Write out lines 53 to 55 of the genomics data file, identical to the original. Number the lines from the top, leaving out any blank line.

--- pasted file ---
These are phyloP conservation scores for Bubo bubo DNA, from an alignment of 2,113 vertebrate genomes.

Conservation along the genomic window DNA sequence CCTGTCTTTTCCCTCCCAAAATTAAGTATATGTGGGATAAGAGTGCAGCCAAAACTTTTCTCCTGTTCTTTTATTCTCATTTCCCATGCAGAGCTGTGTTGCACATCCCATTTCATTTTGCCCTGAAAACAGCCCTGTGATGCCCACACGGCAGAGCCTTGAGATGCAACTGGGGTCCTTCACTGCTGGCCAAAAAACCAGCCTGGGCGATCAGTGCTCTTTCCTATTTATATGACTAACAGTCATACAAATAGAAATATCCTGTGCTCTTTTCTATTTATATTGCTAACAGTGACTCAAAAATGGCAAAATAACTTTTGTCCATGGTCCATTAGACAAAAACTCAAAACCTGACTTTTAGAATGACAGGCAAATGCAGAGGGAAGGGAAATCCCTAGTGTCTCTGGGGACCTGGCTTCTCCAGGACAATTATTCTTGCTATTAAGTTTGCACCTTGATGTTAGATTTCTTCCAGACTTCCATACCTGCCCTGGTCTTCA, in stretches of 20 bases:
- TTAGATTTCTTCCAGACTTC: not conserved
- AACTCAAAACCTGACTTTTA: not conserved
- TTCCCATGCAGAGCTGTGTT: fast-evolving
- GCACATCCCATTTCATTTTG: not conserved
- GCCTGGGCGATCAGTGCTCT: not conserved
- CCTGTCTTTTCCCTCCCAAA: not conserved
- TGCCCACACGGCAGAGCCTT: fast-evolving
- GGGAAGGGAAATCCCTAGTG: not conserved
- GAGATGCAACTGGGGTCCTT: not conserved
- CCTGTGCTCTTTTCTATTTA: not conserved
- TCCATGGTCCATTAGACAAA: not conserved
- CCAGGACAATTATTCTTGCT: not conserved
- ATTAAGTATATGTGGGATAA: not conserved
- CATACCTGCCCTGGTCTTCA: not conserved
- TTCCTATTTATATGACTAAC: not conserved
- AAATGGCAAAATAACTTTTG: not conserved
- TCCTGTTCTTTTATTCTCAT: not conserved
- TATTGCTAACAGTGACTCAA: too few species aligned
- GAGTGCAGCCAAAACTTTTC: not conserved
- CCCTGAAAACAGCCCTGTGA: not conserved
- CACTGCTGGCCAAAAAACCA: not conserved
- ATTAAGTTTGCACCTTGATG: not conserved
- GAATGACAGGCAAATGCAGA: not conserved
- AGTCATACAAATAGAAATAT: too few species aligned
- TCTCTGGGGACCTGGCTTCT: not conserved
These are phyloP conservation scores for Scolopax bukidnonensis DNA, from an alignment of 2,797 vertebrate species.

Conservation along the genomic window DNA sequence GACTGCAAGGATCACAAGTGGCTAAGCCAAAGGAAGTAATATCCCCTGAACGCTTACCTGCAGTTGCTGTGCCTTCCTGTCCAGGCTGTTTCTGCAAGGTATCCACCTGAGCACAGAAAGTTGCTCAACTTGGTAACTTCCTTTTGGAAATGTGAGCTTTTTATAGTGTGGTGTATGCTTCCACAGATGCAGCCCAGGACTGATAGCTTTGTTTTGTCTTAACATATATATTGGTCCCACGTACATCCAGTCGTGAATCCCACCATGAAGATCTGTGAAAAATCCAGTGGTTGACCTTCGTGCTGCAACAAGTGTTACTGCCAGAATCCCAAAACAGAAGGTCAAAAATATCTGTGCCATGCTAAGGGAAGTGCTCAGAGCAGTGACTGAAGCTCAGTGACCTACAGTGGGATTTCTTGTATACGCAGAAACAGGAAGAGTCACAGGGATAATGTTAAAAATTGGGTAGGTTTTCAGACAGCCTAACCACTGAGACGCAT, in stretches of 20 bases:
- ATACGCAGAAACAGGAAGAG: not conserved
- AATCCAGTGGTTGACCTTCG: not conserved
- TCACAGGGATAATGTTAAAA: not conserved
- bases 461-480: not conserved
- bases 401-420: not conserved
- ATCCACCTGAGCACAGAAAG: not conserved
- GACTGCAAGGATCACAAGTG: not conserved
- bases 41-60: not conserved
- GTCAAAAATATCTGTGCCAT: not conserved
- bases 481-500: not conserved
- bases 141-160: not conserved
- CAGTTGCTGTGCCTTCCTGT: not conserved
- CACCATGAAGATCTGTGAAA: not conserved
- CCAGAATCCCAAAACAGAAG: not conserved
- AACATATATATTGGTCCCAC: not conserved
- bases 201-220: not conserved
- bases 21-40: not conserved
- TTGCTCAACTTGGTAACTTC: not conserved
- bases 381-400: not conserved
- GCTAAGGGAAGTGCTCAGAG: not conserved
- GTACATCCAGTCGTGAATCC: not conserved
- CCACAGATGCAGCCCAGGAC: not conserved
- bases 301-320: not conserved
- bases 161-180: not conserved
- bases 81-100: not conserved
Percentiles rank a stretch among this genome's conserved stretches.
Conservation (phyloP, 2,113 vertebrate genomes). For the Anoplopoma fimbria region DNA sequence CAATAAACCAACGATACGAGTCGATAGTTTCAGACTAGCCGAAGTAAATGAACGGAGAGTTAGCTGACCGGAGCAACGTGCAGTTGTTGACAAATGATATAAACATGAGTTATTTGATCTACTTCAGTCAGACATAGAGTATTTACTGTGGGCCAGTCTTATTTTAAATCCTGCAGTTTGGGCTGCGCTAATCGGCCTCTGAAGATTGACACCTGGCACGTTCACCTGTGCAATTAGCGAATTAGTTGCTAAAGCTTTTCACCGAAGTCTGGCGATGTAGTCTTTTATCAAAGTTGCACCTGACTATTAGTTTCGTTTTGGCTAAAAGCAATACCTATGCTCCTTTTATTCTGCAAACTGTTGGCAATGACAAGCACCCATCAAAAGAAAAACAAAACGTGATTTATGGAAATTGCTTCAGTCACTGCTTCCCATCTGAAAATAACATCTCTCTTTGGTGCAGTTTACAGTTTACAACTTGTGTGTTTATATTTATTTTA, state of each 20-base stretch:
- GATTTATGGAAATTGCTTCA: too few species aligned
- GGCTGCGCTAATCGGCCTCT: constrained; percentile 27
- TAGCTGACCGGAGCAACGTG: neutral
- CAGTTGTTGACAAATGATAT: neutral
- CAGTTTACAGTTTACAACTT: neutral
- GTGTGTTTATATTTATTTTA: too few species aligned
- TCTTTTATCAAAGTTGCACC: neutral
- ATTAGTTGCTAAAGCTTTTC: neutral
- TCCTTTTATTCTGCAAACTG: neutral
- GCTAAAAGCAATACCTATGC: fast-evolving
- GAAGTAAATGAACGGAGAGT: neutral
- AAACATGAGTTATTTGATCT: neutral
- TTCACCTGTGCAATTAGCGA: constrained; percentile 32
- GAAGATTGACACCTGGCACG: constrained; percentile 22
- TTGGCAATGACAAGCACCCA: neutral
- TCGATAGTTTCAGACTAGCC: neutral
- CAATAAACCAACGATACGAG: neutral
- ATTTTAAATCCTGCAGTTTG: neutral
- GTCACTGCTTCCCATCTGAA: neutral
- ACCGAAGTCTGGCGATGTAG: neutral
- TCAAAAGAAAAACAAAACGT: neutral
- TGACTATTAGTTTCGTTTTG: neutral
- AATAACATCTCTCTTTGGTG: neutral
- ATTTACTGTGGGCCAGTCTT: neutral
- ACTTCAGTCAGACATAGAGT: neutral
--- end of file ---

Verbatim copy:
- bases 161-180: not conserved
- bases 81-100: not conserved
Percentiles rank a stretch among this genome's conserved stretches.